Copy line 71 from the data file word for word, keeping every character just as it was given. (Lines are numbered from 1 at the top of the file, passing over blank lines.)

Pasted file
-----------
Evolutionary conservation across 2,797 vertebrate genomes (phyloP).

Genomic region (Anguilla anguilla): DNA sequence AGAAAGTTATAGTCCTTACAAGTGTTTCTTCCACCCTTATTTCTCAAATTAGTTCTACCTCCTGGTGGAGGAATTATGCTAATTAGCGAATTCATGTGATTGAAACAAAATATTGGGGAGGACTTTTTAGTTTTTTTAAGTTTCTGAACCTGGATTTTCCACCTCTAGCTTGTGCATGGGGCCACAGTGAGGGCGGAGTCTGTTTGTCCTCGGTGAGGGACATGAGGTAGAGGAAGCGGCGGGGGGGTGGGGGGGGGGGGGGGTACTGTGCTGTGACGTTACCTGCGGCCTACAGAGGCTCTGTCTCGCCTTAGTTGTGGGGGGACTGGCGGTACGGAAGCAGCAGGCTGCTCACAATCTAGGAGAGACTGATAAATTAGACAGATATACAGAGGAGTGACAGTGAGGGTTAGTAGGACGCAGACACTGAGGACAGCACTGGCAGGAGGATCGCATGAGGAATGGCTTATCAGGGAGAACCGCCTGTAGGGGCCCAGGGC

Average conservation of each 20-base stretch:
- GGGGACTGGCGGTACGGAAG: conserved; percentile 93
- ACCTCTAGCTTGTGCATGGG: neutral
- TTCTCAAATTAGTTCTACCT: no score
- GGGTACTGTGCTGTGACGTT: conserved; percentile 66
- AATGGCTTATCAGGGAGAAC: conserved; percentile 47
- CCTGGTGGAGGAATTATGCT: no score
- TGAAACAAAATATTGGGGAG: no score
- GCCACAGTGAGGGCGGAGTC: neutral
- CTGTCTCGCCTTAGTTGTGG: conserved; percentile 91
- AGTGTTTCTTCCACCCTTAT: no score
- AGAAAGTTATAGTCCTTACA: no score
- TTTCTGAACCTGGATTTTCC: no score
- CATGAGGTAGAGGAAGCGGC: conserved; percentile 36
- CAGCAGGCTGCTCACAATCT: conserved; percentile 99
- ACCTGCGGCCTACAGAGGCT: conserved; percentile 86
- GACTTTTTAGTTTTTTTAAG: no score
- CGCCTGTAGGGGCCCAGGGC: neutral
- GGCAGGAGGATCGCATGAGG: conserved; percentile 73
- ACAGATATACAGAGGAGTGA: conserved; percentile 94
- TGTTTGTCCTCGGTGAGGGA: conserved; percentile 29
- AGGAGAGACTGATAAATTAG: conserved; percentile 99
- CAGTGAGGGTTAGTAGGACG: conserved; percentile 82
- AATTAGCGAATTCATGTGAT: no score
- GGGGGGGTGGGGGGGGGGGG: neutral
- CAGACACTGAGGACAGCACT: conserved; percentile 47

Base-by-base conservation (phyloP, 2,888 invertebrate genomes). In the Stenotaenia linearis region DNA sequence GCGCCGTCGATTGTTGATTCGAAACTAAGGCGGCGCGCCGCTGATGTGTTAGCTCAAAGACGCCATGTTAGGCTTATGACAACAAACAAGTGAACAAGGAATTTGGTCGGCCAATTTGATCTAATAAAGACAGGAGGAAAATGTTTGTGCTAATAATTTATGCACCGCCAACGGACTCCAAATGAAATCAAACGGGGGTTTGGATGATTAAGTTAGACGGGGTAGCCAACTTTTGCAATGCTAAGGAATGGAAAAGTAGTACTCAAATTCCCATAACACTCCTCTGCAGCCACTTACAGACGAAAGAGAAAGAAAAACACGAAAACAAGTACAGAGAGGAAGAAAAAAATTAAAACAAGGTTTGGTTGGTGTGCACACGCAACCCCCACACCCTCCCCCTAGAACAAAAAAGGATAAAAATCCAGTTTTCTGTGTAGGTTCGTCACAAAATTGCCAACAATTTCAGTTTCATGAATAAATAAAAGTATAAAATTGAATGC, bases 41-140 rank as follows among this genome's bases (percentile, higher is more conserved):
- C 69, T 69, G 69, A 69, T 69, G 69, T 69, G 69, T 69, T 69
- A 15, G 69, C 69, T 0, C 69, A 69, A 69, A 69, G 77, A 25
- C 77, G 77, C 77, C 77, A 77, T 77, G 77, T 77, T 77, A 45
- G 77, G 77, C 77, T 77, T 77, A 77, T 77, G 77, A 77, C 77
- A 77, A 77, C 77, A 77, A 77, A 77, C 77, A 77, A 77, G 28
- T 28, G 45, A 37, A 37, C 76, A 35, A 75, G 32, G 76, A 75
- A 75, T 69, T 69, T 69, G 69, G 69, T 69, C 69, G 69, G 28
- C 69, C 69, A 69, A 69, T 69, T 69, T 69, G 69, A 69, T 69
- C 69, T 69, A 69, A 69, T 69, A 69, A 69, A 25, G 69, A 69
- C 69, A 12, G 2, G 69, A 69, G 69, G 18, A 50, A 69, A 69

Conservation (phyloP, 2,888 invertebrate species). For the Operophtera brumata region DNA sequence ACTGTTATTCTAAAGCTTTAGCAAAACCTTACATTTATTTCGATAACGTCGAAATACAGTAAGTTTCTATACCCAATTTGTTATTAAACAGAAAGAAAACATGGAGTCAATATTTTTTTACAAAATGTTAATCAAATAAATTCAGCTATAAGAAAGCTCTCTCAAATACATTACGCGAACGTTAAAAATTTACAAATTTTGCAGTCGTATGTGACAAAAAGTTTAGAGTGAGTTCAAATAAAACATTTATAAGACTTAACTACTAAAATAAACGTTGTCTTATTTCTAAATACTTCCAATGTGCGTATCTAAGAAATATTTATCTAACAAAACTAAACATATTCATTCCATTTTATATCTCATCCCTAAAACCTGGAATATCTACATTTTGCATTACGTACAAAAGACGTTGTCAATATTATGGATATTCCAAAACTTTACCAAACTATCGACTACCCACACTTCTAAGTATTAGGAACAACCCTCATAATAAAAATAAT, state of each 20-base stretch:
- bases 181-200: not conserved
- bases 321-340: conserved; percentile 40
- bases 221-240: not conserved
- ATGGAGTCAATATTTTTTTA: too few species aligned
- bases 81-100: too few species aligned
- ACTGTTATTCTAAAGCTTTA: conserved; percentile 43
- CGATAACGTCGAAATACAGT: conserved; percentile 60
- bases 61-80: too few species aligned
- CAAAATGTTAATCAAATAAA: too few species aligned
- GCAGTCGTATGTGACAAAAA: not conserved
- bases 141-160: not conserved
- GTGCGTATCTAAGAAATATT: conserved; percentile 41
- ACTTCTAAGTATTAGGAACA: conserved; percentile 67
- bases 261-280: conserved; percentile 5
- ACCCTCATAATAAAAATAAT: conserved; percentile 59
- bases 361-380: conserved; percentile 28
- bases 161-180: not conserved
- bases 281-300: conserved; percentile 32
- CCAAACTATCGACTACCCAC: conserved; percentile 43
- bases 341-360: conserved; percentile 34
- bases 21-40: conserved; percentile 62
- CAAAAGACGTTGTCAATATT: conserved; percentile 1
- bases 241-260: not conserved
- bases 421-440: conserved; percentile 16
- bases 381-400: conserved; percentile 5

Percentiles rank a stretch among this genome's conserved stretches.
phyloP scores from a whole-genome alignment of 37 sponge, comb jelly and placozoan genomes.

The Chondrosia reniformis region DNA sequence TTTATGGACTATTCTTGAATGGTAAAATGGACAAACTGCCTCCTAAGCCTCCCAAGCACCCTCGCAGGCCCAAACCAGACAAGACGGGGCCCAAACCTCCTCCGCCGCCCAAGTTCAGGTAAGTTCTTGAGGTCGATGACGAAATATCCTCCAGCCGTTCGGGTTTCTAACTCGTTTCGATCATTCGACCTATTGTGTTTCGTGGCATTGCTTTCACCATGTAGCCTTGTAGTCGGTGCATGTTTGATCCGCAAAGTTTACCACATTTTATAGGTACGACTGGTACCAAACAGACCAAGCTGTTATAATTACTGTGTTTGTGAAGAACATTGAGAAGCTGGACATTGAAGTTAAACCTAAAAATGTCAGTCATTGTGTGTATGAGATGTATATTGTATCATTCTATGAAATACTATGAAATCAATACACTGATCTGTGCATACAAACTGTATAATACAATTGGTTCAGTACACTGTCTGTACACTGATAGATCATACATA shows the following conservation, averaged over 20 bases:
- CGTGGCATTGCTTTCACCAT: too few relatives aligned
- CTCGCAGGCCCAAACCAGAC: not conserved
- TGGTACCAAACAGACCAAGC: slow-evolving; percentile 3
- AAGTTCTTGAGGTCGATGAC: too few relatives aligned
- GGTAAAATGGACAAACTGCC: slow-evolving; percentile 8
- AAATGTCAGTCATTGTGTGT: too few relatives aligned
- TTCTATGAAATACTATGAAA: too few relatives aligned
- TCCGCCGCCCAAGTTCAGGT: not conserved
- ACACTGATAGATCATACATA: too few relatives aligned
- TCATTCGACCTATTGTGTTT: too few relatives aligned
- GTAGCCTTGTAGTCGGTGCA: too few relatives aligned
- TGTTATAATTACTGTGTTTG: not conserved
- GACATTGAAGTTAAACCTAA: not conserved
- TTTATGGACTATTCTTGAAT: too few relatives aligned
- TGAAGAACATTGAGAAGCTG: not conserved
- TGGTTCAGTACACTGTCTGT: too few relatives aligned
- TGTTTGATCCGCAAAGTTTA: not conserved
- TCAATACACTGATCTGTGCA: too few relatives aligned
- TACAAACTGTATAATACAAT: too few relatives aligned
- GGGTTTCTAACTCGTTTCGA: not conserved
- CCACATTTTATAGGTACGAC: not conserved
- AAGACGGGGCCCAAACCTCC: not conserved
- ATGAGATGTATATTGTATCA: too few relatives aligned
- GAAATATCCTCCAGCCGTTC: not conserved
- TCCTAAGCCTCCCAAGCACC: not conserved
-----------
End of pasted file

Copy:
- TGGTACCAAACAGACCAAGC: slow-evolving; percentile 3